Sister Ray

  • Sister Ray
  • Coming to Terms EP (Sad) 1985 
  • Sister Ray Live [tape] (KX4) 1986 
  • Random Voilence (Hol. Resonance) 1987 
  • No Way to Express (Resonance) 1989 
  • To Spite My Face (Resonance) 1990 

Except for the name, this crude garage band from Youngstown, Ohio owes little to the Velvet Underground. In fact, Sister Ray doesn’t seem nearly selfconscious enough about their proletarian retro-rock to want to shoulder such heavy cultural baggage. On Random Violence, guitarists Mark Hanley and Greg Cadman rip up the floorboards with old-fashioned Midwest moxie while Sam D’Angelo has the right idea (if not the right voice) for sneery, snarly punk. (The album contains four tracks from pre-LP singles, including the four-song 7-inch Coming to Terms.)

Dropping Cadman to become a quartet, Sister Ray fills the self-produced No Way to Express with no-nonsense music and all-nonsense lyrics (like “Beef Pud,” “Sex,” “I Don’t Want Your Sex,” “Sick of Skulls,” etc.). Whether these guys reckon they’re capturing the ’60s rebel zeitgeist or just don’t know any better, such juvenile expressions of hostility just don’t cut it. (The CD includes eight tracks from Random Violence.)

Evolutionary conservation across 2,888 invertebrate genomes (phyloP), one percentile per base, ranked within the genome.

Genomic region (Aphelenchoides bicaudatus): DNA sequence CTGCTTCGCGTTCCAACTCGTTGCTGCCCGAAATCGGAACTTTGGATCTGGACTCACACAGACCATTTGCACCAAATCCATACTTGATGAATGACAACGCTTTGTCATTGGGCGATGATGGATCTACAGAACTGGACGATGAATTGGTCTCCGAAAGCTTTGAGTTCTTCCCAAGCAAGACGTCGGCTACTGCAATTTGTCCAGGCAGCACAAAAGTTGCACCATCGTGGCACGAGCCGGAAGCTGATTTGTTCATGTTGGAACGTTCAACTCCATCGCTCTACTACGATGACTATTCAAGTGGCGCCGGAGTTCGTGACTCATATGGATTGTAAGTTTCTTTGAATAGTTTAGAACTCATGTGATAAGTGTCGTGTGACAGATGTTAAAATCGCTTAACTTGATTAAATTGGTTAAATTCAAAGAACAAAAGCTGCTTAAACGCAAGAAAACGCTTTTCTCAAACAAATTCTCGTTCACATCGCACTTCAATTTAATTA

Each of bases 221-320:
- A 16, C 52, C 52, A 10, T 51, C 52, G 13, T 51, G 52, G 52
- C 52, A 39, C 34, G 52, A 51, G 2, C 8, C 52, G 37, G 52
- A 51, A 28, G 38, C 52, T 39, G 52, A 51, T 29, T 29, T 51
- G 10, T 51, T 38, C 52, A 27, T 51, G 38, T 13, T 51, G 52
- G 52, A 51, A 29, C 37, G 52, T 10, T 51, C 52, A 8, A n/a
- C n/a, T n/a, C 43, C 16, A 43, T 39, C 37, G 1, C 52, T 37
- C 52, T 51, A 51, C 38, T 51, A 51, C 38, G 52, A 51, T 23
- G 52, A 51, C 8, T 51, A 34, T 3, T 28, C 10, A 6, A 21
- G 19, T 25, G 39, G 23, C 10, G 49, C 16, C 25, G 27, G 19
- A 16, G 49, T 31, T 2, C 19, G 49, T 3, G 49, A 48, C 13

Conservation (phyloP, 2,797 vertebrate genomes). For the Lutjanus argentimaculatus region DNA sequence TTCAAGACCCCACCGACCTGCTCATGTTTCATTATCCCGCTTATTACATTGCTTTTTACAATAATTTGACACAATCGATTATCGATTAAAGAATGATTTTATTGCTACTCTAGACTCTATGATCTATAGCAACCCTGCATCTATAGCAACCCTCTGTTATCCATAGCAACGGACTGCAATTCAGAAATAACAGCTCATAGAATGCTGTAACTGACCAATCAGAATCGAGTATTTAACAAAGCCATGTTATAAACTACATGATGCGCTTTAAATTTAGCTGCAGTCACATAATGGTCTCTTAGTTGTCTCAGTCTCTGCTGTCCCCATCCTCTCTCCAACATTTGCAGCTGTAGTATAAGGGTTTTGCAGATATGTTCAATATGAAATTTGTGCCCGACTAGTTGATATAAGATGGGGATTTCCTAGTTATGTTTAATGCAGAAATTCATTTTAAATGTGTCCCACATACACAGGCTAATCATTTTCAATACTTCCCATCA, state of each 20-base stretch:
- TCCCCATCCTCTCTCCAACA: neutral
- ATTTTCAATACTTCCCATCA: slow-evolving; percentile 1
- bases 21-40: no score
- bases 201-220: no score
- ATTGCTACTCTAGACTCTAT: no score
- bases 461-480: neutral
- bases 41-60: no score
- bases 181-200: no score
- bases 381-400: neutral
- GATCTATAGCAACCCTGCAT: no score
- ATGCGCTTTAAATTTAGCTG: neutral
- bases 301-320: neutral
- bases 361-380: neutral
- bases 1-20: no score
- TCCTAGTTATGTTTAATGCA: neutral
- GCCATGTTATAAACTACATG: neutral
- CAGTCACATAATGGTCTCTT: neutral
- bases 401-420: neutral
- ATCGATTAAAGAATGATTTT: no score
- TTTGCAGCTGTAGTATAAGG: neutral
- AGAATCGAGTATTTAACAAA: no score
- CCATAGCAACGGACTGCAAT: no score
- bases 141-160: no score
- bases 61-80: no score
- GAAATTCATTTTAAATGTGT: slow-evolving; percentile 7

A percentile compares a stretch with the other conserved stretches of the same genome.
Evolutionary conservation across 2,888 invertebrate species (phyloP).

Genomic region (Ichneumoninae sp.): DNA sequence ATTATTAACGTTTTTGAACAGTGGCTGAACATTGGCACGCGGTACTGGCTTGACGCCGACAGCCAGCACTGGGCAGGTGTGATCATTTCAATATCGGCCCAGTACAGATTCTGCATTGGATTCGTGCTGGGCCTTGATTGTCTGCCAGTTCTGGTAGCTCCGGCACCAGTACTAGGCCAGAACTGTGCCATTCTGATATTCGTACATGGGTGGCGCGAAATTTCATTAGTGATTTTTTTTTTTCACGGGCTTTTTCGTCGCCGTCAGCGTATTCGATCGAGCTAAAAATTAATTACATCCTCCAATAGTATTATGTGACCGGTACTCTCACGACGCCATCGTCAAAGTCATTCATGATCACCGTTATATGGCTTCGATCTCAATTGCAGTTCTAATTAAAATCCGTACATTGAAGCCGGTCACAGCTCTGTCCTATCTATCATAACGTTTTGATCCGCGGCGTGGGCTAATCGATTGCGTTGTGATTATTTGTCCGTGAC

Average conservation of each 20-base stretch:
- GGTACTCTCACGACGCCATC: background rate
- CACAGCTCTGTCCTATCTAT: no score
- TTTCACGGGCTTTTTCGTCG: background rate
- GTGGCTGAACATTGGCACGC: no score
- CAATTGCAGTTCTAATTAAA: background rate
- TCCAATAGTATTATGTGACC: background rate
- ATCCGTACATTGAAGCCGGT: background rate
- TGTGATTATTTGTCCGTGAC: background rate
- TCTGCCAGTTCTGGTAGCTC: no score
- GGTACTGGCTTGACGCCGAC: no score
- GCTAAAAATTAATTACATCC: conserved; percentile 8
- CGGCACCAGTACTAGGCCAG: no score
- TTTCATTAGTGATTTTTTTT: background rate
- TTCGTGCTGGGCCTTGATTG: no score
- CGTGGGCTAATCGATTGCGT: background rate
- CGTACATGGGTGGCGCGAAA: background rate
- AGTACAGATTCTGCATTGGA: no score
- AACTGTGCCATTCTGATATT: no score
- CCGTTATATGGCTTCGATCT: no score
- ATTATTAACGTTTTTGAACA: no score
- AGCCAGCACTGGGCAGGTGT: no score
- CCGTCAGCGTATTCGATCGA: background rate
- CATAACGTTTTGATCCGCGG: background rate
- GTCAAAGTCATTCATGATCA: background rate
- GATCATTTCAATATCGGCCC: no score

Sam D’Angelo and his bass-playing brother Joe get up to their old lyrical tricks on To Spite My Face, penning obvious putdowns (“Piss Off and Die”), obvious grossouts (“Worms,” “Doctor #9”) and original songs that use classic titles. (They recycled “A Day in the Life” on No Way to Express; this go-round includes “One Step Beyond” and “20th Century Boy.”) While the energetic record has blisteringly loud sound and some stupendous Hanley guitar work, a total lack of style and atmosphere dooms Sister Ray’s artless simplicity to sub-generic mediocrity.

[Ira Robbins]